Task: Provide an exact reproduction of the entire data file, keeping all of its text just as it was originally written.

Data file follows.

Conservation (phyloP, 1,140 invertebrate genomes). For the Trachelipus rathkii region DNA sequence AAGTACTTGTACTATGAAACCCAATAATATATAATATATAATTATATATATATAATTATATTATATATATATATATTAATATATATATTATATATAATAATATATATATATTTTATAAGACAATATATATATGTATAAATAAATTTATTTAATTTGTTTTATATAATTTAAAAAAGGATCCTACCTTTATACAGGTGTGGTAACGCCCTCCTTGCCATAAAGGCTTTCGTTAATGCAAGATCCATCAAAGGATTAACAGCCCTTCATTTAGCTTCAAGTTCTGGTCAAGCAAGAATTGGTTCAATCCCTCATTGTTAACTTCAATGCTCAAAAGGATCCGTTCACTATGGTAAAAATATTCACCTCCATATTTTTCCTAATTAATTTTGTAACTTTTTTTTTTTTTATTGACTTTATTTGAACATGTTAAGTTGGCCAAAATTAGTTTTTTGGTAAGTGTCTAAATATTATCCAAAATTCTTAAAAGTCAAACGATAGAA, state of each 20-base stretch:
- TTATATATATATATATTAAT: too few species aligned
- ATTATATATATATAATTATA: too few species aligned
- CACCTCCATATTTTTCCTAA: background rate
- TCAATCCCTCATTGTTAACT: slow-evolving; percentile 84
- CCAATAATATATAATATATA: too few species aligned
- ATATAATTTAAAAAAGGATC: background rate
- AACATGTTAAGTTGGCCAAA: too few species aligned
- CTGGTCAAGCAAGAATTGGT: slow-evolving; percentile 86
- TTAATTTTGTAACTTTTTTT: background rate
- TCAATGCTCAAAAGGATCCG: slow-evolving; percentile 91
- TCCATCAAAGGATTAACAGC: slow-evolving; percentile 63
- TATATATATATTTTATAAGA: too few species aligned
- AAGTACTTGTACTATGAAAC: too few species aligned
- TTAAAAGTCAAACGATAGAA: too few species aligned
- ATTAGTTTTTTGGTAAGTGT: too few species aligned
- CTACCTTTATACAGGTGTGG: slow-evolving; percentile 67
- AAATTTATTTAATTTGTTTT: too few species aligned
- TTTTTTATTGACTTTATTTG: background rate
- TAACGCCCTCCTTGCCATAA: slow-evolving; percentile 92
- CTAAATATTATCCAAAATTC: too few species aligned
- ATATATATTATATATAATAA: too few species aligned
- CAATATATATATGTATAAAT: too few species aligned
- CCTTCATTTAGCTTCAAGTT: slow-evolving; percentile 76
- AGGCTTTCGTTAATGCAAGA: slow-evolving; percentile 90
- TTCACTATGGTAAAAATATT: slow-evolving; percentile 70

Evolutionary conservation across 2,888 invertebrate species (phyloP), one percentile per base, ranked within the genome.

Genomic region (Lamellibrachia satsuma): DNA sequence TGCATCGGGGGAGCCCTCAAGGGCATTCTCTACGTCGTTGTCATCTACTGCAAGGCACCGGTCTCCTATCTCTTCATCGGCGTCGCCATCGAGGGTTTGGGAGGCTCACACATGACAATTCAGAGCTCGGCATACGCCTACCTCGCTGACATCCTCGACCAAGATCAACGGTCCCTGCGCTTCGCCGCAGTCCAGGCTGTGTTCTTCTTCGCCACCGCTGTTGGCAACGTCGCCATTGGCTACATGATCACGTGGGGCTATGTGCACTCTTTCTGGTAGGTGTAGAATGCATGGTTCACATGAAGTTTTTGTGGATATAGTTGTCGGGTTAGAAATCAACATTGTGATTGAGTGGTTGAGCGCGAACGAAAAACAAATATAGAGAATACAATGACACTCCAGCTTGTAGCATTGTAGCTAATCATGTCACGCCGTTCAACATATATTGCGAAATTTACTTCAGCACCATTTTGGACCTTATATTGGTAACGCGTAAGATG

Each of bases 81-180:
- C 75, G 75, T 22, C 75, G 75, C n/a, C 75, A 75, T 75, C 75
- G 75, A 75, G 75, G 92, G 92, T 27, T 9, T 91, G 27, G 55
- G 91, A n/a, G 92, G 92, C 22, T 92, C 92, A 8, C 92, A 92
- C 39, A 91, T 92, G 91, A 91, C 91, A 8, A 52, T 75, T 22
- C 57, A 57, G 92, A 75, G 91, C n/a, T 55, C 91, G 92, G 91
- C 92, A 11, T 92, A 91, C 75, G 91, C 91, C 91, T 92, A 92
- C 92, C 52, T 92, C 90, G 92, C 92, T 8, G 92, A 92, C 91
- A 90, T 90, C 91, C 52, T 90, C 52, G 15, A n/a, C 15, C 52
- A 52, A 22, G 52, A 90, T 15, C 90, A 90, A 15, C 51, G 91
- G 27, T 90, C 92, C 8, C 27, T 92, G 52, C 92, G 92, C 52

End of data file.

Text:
Conservation (phyloP, 1,140 invertebrate genomes). For the Trachelipus rathkii region DNA sequence AAGTACTTGTACTATGAAACCCAATAATATATAATATATAATTATATATATATAATTATATTATATATATATATATTAATATATATATTATATATAATAATATATATATATTTTATAAGACAATATATATATGTATAAATAAATTTATTTAATTTGTTTTATATAATTTAAAAAAGGATCCTACCTTTATACAGGTGTGGTAACGCCCTCCTTGCCATAAAGGCTTTCGTTAATGCAAGATCCATCAAAGGATTAACAGCCCTTCATTTAGCTTCAAGTTCTGGTCAAGCAAGAATTGGTTCAATCCCTCATTGTTAACTTCAATGCTCAAAAGGATCCGTTCACTATGGTAAAAATATTCACCTCCATATTTTTCCTAATTAATTTTGTAACTTTTTTTTTTTTTATTGACTTTATTTGAACATGTTAAGTTGGCCAAAATTAGTTTTTTGGTAAGTGTCTAAATATTATCCAAAATTCTTAAAAGTCAAACGATAGAA, state of each 20-base stretch:
- TTATATATATATATATTAAT: too few species aligned
- ATTATATATATATAATTATA: too few species aligned
- CACCTCCATATTTTTCCTAA: background rate
- TCAATCCCTCATTGTTAACT: slow-evolving; percentile 84
- CCAATAATATATAATATATA: too few species aligned
- ATATAATTTAAAAAAGGATC: background rate
- AACATGTTAAGTTGGCCAAA: too few species aligned
- CTGGTCAAGCAAGAATTGGT: slow-evolving; percentile 86
- TTAATTTTGTAACTTTTTTT: background rate
- TCAATGCTCAAAAGGATCCG: slow-evolving; percentile 91
- TCCATCAAAGGATTAACAGC: slow-evolving; percentile 63
- TATATATATATTTTATAAGA: too few species aligned
- AAGTACTTGTACTATGAAAC: too few species aligned
- TTAAAAGTCAAACGATAGAA: too few species aligned
- ATTAGTTTTTTGGTAAGTGT: too few species aligned
- CTACCTTTATACAGGTGTGG: slow-evolving; percentile 67
- AAATTTATTTAATTTGTTTT: too few species aligned
- TTTTTTATTGACTTTATTTG: background rate
- TAACGCCCTCCTTGCCATAA: slow-evolving; percentile 92
- CTAAATATTATCCAAAATTC: too few species aligned
- ATATATATTATATATAATAA: too few species aligned
- CAATATATATATGTATAAAT: too few species aligned
- CCTTCATTTAGCTTCAAGTT: slow-evolving; percentile 76
- AGGCTTTCGTTAATGCAAGA: slow-evolving; percentile 90
- TTCACTATGGTAAAAATATT: slow-evolving; percentile 70

Evolutionary conservation across 2,888 invertebrate species (phyloP), one percentile per base, ranked within the genome.

Genomic region (Lamellibrachia satsuma): DNA sequence TGCATCGGGGGAGCCCTCAAGGGCATTCTCTACGTCGTTGTCATCTACTGCAAGGCACCGGTCTCCTATCTCTTCATCGGCGTCGCCATCGAGGGTTTGGGAGGCTCACACATGACAATTCAGAGCTCGGCATACGCCTACCTCGCTGACATCCTCGACCAAGATCAACGGTCCCTGCGCTTCGCCGCAGTCCAGGCTGTGTTCTTCTTCGCCACCGCTGTTGGCAACGTCGCCATTGGCTACATGATCACGTGGGGCTATGTGCACTCTTTCTGGTAGGTGTAGAATGCATGGTTCACATGAAGTTTTTGTGGATATAGTTGTCGGGTTAGAAATCAACATTGTGATTGAGTGGTTGAGCGCGAACGAAAAACAAATATAGAGAATACAATGACACTCCAGCTTGTAGCATTGTAGCTAATCATGTCACGCCGTTCAACATATATTGCGAAATTTACTTCAGCACCATTTTGGACCTTATATTGGTAACGCGTAAGATG

Each of bases 81-180:
- C 75, G 75, T 22, C 75, G 75, C n/a, C 75, A 75, T 75, C 75
- G 75, A 75, G 75, G 92, G 92, T 27, T 9, T 91, G 27, G 55
- G 91, A n/a, G 92, G 92, C 22, T 92, C 92, A 8, C 92, A 92
- C 39, A 91, T 92, G 91, A 91, C 91, A 8, A 52, T 75, T 22
- C 57, A 57, G 92, A 75, G 91, C n/a, T 55, C 91, G 92, G 91
- C 92, A 11, T 92, A 91, C 75, G 91, C 91, C 91, T 92, A 92
- C 92, C 52, T 92, C 90, G 92, C 92, T 8, G 92, A 92, C 91
- A 90, T 90, C 91, C 52, T 90, C 52, G 15, A n/a, C 15, C 52
- A 52, A 22, G 52, A 90, T 15, C 90, A 90, A 15, C 51, G 91
- G 27, T 90, C 92, C 8, C 27, T 92, G 52, C 92, G 92, C 52